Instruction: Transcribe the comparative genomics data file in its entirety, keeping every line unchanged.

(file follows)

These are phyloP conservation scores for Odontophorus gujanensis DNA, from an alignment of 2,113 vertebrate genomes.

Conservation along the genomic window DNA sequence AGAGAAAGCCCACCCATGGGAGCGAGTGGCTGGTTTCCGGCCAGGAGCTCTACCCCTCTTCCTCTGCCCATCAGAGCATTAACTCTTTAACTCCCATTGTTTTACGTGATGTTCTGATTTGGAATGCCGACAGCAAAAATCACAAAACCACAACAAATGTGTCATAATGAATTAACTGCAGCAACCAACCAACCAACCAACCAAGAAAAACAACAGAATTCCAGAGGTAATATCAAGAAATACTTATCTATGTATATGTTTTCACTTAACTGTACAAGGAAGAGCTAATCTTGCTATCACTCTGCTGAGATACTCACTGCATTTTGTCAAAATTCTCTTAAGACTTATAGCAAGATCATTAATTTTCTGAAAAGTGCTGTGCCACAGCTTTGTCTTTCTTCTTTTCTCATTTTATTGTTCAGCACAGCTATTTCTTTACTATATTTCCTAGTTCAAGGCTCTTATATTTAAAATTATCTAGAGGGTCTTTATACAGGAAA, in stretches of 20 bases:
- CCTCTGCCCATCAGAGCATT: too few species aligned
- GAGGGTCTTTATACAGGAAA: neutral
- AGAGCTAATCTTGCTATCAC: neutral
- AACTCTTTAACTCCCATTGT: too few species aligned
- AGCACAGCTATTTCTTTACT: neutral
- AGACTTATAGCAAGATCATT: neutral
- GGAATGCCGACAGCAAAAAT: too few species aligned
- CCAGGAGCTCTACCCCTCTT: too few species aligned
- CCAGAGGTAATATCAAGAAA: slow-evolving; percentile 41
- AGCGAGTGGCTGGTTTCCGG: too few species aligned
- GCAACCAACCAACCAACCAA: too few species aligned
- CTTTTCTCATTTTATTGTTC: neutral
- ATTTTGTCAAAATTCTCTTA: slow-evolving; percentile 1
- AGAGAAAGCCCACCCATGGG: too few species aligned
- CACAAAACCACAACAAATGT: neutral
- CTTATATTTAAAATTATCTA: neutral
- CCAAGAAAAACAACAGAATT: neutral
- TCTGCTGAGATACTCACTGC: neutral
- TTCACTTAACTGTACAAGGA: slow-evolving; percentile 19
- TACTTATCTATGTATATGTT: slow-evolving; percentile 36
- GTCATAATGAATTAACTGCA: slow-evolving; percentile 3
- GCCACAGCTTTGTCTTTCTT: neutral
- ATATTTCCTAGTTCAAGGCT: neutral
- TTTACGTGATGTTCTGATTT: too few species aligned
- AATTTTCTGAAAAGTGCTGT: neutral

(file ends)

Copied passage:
These are phyloP conservation scores for Odontophorus gujanensis DNA, from an alignment of 2,113 vertebrate genomes.

Conservation along the genomic window DNA sequence AGAGAAAGCCCACCCATGGGAGCGAGTGGCTGGTTTCCGGCCAGGAGCTCTACCCCTCTTCCTCTGCCCATCAGAGCATTAACTCTTTAACTCCCATTGTTTTACGTGATGTTCTGATTTGGAATGCCGACAGCAAAAATCACAAAACCACAACAAATGTGTCATAATGAATTAACTGCAGCAACCAACCAACCAACCAACCAAGAAAAACAACAGAATTCCAGAGGTAATATCAAGAAATACTTATCTATGTATATGTTTTCACTTAACTGTACAAGGAAGAGCTAATCTTGCTATCACTCTGCTGAGATACTCACTGCATTTTGTCAAAATTCTCTTAAGACTTATAGCAAGATCATTAATTTTCTGAAAAGTGCTGTGCCACAGCTTTGTCTTTCTTCTTTTCTCATTTTATTGTTCAGCACAGCTATTTCTTTACTATATTTCCTAGTTCAAGGCTCTTATATTTAAAATTATCTAGAGGGTCTTTATACAGGAAA, in stretches of 20 bases:
- CCTCTGCCCATCAGAGCATT: too few species aligned
- GAGGGTCTTTATACAGGAAA: neutral
- AGAGCTAATCTTGCTATCAC: neutral
- AACTCTTTAACTCCCATTGT: too few species aligned
- AGCACAGCTATTTCTTTACT: neutral
- AGACTTATAGCAAGATCATT: neutral
- GGAATGCCGACAGCAAAAAT: too few species aligned
- CCAGGAGCTCTACCCCTCTT: too few species aligned
- CCAGAGGTAATATCAAGAAA: slow-evolving; percentile 41
- AGCGAGTGGCTGGTTTCCGG: too few species aligned
- GCAACCAACCAACCAACCAA: too few species aligned
- CTTTTCTCATTTTATTGTTC: neutral
- ATTTTGTCAAAATTCTCTTA: slow-evolving; percentile 1
- AGAGAAAGCCCACCCATGGG: too few species aligned
- CACAAAACCACAACAAATGT: neutral
- CTTATATTTAAAATTATCTA: neutral
- CCAAGAAAAACAACAGAATT: neutral
- TCTGCTGAGATACTCACTGC: neutral
- TTCACTTAACTGTACAAGGA: slow-evolving; percentile 19
- TACTTATCTATGTATATGTT: slow-evolving; percentile 36
- GTCATAATGAATTAACTGCA: slow-evolving; percentile 3
- GCCACAGCTTTGTCTTTCTT: neutral
- ATATTTCCTAGTTCAAGGCT: neutral
- TTTACGTGATGTTCTGATTT: too few species aligned
- AATTTTCTGAAAAGTGCTGT: neutral